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is little difference between the sulphate and chloride. Ordinary superphosphate, 28 per cent. soluble, is better than richer ones. When the potato crop is insufficiently manured, not only is the produce less, but the proportion of small tubers is greater; potash is the most important ingredient for the production of large tubers. A well-balanced manure for raising a potato crop without dung should contain about equal parts potash, ammonia, and phosphoric acid. When applied with dung, half the potash may be used. Manure for potatoes should be within easy reach of the roots, but may be slow acting; dung appears to be the most appropriate manure, producing a crop with a large proportion of large tubers. With dung, nitrate of soda is better than sulphate of ammonia; without it, the sulphate of ammonia is best. Where much dung is used, potash salts may not be required. J. M. H. M.

Production of Nitrates in Arable Soil. By P. P. DEHÉRAIN (Ann. Agronom., 13, 241–261). The present series of experiments was undertaken to determine the conditions under which different substances acting as manures nitrify in the soil. They were made with the nitrogenous black matter of soil, ammoniacal salts, oil-cakes, farmyard manure, and the black matter of farmyard manure, under varying conditions of moisture and for different periods of time; in some instances, the proportion of manure to soil, and the temperature, both varied. The quantities of nitrate formed in the various mixtures from time to time were determined as follows:-100 grams of the mixture were introduced into a litre flask, the quantity of water required to make it up to the mark measured into it, left in contact for several hours, and repeatedly shaken; then 700 to 800 c.c. were withdrawn and evaporated down to about 10 c.c., and the nitric oxide determined according to Schloesing's method by measurement of the gas.

Nitrogenous Black Matter of Soil.-The soil employed contained 0160 per cent. organic nitrogen and 0.015 per cent. nitric acid (NO). Quantities of 100 grams of this soil were placed in glass beakers and moistened with 5, 10, 15, 20, and 25 c.c. of water respectively, and all the beakers were placed together under a bell-glass, and the nitric acid formed determined after several periods up to 90 days. With the 5 per cent. of added water, there was no nitrification at the end of 56 days, but all the other mixtures had commenced to nitrify at the end of the first period. After 90 days, the quantity of nitrate formed in a tonne (1000 kilos.) of soil was 250 grams in that moistened with 5 per cent. of added water; 16 grams with 10 per cent. water; 270 grs with 15 per cent. water; 290 grams with 20 per cent. water; and 370 grams with 25 per cent. water-the nitric acid formed thus attaining a maximum in the most humid mixture. The greatest rate of nitritication observed was 1 gram nitrogen nitrified per day per tonne of soil. Supposing this rate to be maintained during the active life of a cereal crop, say 100 days, the nitrogen nitrified would amount to 300 to 400 kilos. per hectare, a quantity greatly in excess of the requirements of the crop.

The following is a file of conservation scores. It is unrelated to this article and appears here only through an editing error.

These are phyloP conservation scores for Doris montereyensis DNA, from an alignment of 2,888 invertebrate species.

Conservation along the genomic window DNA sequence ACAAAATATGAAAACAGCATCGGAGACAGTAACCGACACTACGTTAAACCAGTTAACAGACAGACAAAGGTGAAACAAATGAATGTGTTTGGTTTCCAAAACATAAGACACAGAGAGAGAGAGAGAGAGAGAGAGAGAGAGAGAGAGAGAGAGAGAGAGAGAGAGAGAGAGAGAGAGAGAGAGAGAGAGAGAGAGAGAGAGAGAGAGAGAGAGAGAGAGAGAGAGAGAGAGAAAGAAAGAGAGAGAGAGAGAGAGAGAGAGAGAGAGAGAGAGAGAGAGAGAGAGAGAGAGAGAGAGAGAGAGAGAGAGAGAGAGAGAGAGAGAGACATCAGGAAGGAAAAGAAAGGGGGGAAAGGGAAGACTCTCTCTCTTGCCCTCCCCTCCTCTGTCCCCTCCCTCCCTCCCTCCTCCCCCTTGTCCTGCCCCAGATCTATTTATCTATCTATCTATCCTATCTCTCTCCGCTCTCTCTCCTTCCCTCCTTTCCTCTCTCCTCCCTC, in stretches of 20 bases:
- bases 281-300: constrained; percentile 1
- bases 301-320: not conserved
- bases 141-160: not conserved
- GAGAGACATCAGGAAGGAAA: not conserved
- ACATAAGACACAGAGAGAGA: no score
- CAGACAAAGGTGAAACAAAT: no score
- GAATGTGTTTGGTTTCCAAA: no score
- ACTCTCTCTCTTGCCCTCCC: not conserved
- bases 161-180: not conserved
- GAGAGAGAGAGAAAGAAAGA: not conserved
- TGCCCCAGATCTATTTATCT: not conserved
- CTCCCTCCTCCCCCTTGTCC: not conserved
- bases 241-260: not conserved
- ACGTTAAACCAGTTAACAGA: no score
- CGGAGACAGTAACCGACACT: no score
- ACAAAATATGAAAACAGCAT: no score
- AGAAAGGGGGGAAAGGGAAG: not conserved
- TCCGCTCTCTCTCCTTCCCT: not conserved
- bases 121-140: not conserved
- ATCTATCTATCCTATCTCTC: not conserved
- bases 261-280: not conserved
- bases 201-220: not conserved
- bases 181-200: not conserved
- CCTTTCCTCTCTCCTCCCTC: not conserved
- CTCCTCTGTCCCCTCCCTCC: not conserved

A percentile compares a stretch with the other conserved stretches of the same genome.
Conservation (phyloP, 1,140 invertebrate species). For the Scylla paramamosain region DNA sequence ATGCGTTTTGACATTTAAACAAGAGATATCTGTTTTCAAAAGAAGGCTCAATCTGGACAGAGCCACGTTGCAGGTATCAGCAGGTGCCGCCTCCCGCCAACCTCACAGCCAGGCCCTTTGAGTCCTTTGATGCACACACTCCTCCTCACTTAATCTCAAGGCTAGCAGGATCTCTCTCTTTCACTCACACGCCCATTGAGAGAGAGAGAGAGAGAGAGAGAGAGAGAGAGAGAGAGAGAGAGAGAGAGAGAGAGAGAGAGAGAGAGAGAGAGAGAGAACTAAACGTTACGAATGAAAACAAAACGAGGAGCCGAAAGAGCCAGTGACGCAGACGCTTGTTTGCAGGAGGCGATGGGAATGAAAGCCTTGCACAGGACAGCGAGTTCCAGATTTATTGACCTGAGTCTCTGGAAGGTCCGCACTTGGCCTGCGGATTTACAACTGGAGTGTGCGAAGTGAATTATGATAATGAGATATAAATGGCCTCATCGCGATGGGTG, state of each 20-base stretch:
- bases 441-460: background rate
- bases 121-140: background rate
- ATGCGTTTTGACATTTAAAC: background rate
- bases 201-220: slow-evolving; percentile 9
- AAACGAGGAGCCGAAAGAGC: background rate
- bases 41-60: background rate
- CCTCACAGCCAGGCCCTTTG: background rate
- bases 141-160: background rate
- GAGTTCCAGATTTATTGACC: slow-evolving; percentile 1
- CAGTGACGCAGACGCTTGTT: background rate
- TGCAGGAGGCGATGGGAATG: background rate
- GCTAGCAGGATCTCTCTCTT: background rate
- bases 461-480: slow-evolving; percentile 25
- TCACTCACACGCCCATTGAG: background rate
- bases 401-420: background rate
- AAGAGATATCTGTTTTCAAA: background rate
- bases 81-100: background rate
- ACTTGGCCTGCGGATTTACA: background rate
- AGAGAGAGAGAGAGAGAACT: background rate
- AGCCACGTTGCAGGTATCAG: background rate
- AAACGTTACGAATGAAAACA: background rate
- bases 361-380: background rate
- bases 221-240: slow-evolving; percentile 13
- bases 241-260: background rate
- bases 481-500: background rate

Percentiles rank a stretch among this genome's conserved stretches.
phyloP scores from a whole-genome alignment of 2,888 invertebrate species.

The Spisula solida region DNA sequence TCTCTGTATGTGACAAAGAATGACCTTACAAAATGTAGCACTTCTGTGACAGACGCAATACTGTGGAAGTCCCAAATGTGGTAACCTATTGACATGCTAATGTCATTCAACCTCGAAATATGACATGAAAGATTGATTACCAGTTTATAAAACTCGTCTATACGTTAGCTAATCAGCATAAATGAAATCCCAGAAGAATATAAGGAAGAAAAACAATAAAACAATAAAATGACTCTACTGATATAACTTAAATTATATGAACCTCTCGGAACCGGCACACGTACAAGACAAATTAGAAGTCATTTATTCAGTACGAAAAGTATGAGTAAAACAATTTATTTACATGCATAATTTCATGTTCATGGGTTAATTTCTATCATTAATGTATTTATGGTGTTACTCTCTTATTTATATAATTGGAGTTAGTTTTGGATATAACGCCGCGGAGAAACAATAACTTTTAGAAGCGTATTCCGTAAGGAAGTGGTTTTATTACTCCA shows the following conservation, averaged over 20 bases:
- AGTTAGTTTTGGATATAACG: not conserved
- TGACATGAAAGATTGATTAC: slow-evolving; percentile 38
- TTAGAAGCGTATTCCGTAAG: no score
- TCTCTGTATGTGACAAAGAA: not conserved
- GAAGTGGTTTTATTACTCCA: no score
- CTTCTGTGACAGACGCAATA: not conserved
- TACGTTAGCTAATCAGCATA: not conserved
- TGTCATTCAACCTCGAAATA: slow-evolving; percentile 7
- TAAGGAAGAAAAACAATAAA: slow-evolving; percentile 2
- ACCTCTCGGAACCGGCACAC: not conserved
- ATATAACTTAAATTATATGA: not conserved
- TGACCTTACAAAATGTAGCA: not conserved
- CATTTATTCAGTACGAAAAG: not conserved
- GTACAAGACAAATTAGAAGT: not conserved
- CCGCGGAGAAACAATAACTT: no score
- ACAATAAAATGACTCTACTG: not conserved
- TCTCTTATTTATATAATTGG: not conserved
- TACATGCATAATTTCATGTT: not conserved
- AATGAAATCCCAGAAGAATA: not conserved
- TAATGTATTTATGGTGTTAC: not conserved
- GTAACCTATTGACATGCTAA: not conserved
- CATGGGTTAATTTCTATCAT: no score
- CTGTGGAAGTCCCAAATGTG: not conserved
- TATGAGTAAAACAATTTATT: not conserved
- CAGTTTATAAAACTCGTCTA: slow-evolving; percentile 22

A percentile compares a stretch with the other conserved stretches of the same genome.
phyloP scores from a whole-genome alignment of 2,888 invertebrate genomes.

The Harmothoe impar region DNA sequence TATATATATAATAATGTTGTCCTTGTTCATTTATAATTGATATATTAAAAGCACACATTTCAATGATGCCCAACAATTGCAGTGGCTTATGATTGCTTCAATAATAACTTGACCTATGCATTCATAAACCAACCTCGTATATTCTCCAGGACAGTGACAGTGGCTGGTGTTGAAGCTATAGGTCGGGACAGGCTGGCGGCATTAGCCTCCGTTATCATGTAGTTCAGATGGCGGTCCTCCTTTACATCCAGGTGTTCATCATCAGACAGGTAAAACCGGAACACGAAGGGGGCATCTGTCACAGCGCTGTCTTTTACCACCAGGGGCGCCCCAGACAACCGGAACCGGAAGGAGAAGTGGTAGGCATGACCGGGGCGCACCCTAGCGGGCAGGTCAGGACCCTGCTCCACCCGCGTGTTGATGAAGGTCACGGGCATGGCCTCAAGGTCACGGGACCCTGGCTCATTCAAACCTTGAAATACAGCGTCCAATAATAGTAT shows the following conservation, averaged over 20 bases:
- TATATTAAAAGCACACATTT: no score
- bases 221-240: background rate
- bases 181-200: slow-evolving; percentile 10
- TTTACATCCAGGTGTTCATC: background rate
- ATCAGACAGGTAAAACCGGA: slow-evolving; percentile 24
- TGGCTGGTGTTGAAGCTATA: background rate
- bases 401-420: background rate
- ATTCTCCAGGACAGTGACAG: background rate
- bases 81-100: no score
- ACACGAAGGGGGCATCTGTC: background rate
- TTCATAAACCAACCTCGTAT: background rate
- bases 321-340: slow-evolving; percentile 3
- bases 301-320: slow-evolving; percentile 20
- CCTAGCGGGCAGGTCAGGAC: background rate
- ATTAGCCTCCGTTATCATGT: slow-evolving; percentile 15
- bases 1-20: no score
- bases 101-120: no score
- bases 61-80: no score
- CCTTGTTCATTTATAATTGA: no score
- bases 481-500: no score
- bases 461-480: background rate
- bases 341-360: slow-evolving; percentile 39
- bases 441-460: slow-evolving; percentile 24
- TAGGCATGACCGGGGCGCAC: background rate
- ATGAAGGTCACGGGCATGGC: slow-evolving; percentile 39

Ammoniacal Salts.-Quantities of soil watered with various propor

tions of ammonium sulphate were placed in identical conditions with plain soil freely exposed to the air.

Sulphate of ammonia in quantities equivalent to 0·030 gram and 0010 gram nitrogen per 20 grams of soil far from increasing the quantity of nitrate formed greatly hindered the nitrification in the soil. In a saturated atmosphere, however, with the soil freely supplied with water, doses of sulphate of ammonia up to 0.100 gram nitrogen per 100 grams soil did not prevent nitrification, although the larger the doses employed the less nitrates were formed.